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Posted by Revive Financial on Aug 15, 2023 10:55:15 AM

Being in debt as a small business isn’t uncommon; it’s often the nature of the beast. And not all debt is bad.

You may have needed to take on debt to finance initial start-up costs, expansion projects or to manage cash flow during periods of slow business activity.

However, if you’re facing financial distress and are unable to manage your existing debt, you may have thought about taking on more debt as a way of getting out of your business debt. But is it a good idea?

Let’s take a look at the types of debt you might be considering, weigh up the pros, cons and look at some financially smart alternatives.

More Debt You Can Access

So, what types of debt can you access as a business in this financial situation? Here are some of the main avenues of finances you can look to draw on:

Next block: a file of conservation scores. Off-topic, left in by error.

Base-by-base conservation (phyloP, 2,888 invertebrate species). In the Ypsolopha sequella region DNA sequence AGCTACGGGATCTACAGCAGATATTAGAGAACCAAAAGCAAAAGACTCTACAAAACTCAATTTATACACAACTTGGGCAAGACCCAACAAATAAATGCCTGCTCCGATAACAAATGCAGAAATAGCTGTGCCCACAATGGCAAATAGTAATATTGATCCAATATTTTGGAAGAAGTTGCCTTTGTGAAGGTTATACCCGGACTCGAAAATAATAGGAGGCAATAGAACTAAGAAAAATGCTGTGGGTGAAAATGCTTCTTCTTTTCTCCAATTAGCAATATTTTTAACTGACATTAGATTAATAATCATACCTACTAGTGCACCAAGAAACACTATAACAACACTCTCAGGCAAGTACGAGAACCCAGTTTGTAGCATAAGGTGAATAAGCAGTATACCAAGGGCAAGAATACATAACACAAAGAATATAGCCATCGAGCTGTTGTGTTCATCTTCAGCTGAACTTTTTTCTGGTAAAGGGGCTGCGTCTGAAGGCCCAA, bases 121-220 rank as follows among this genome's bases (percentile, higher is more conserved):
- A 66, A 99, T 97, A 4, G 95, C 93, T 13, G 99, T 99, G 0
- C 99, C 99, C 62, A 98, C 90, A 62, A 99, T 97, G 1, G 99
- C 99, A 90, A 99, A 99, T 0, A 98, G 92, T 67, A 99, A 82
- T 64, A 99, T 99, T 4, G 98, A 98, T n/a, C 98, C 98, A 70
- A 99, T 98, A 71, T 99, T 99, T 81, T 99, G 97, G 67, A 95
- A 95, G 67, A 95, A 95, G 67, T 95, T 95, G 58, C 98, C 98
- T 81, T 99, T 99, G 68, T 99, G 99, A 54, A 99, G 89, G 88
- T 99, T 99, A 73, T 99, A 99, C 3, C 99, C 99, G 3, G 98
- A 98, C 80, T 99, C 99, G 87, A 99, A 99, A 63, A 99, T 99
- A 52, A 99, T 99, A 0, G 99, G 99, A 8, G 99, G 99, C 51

Emergency Business Loans

Emergency business loans are financial products designed to provide quick access to funds if your business is facing urgent cash flow needs or unforeseen financial difficulty.

Examples of the types of emergency business loans on offer include:

  • Business overdraft - Allows you to withdraw funds beyond your bank balance
  • Short-term loans - Quick approval and shorter repayment periods
  • Line of credit - Provides a pre-approved credit limit you can draw on
  • Online business loans - Fast approval processes and quick funding
  • Invoice financing - Receive funds against outstanding invoices
  • Equipment financing - Provides funds to acquire or lease machinery
  • Credit cards - Serve as a short-term option with a predetermined limit.


Refinancing involves replacing an existing business loan with a new one with more favourable terms. Refinancing aims to improve the loan's terms, such as getting a lower interest rate, extending the loan term, or adjusting your repayment schedule.

Debt Consolidation Loan

Business debt consolidation involves combining multiple existing debts into a single, larger loan. It aims to simplify your debt management by having only one creditor and one monthly payment instead of managing multiple debts with different terms and interest rates.